Apache Spark steps up, offers Hadoop 2 a new take on processing

Apache Spark is moving up a notch in the Apache stable; Embarcadero gets set to buy ERwin; and JSR-107 crosses finish line.

The changes in architecture brought on by Hadoop 2 can be expected to usher in a new round of innovative software. A prime contender appears to be Spark, which late last month went from ''Apache Incubator'' to become a top-level Apache Foundation project. Spark is an in-memory cluster computing framework that takes Hadoop further away from its original MapReduce roots.

The Spark framework is meant to better enable analytics interactive queries and stream processing. It can read from HDFS and other Hadoop data sources. As such, it is something of an alternative to MapReduce, which has been pictured as complex and limited by some detractors.

Spark supports more generalized computing methods than the specialized MapReduce format, according to Matei Zaharia, who began work on Spark at U.C. Berkeley in 2009. He is now vice president of Apache Spark, Chief Technology Officer at Spark startup Databricks, and an associate professor at the Massachusetts Institute of Technology.

"Overall, what Spark does is let you use existing types of Hadoop clusters to do different types of computation more easily or quickly. It has higher-level APIs [application programming intrfaces] in Java, Python and Scala, as well as libraries for graph processing, machine learning and so on," Zaharia said.

As many as 150 developers from over 30 companies have been involved in the Spark project since its inception at U.C. Berkeley. It has been used in systems at Yahoo, and was made available commercially by Hadoop distribution provider Cloudera, which formed an alliance with Databricks.

Embarcadero set to buy CA's ERwin data modeling product line

Application and database tool house Embarcadero said it has signed a letter of intent to acquire CA Technologies' ERwin data modeling product line. If concluded, the deal would thrust Embarcadero into the forefront of a data architecture technology that may be ready to ride the general uptick in big data interest.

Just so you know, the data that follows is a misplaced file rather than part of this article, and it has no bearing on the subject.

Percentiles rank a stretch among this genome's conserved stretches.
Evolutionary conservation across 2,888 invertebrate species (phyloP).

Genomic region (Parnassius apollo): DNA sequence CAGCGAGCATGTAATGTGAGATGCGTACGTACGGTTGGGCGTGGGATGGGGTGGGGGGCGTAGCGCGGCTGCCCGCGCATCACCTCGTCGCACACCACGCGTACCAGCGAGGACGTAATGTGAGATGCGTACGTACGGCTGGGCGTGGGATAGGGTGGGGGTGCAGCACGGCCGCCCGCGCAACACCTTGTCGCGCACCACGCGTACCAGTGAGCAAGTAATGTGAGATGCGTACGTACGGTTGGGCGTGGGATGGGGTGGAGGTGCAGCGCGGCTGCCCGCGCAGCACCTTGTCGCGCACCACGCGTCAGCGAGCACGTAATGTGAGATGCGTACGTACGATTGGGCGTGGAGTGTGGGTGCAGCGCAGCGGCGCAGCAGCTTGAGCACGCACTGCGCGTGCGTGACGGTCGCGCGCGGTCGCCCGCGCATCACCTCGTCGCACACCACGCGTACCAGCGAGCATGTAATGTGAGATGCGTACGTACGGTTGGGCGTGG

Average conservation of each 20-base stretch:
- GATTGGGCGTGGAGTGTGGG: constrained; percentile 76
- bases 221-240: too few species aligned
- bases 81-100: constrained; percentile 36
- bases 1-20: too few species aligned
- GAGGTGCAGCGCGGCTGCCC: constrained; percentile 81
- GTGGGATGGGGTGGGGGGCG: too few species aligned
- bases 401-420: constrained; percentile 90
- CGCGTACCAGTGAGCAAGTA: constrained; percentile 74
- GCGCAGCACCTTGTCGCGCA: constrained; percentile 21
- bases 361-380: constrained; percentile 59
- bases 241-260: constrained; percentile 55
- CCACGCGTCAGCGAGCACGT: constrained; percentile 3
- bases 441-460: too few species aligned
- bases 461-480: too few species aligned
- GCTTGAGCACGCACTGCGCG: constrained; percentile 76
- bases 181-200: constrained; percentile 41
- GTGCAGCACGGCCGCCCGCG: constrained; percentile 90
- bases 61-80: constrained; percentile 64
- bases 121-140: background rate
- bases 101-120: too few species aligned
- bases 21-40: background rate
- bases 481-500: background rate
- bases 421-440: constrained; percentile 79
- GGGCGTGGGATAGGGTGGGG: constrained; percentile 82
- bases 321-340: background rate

"We serve the market for database developers' and application developers' tools," said Michael Swindell, senior vice president of products at Embarcadero. "With this acquisition, the database side of the business becomes the biggest part of what we do."

ERwin, which became part of CA with its 1999 purchase of Platinum Technologies, has long been a mainstay in data-oriented modeling, but was somewhat lost in the mix over the years as CA pursued "core" systems and business management capabilities. Like Embarcadero, CA has tried to expand data modeling beyond just data modelers.

IDC analyst Al Hilwa, program director of software development research, said the merger would put Embarcadero in the lead in the data modeling market. Growth of these tools can be accelerated if vendors realize the emerging big data opportunity, he said.

Say hello to JCache, JSR-107

Part of the battle in big data as it applies in operational business intelligence (BI) today is moving the data around quickly, or ensuring the data is not moved unnecessarily. Java is still a very central programming language for dealing with such development issues, and various means of distributed and elastic caches have been employed by Java developers to feed this big data pipeline.

While some approaches have become common, they really haven't become standard. This changed with word that a Java workgroup had completed deliberations on JSR-107, the JCache API. Including a key-value API, the JCache API defines interfaces for caches and operational stores.

Standardization was a long, multi-year effort -- dedicated members of the coffee-swigging Java army will recognize that simply by the initiative's designator number ''107.'' In any case, it could find wide use.

"Historically, people have looked at caching after the fact. They think in terms of 'build, deploy,scale,' which is sort of a 'ready, shoot, aim' type of model," said Miko Matsumura, vice president of marketing and developer relations at Hazelcast, a maker of in-memory data grids.

He said software architects now need to consider scaling long before deployment because "with cloud and mobile, your user base can grow exponentially all of a sudden."

Contributing to the JSR-107 effort were technologists from Hazelcast, Oracle and others. The standardization effort began in 2001. Who says Java isn't moving faster under Oracle's stewardship?

Jack Vaughan is SearchDataManagement's news and site editor. Email him at jvaughan@techtarget.com, and follow us on Twitter: @sDataManagement.

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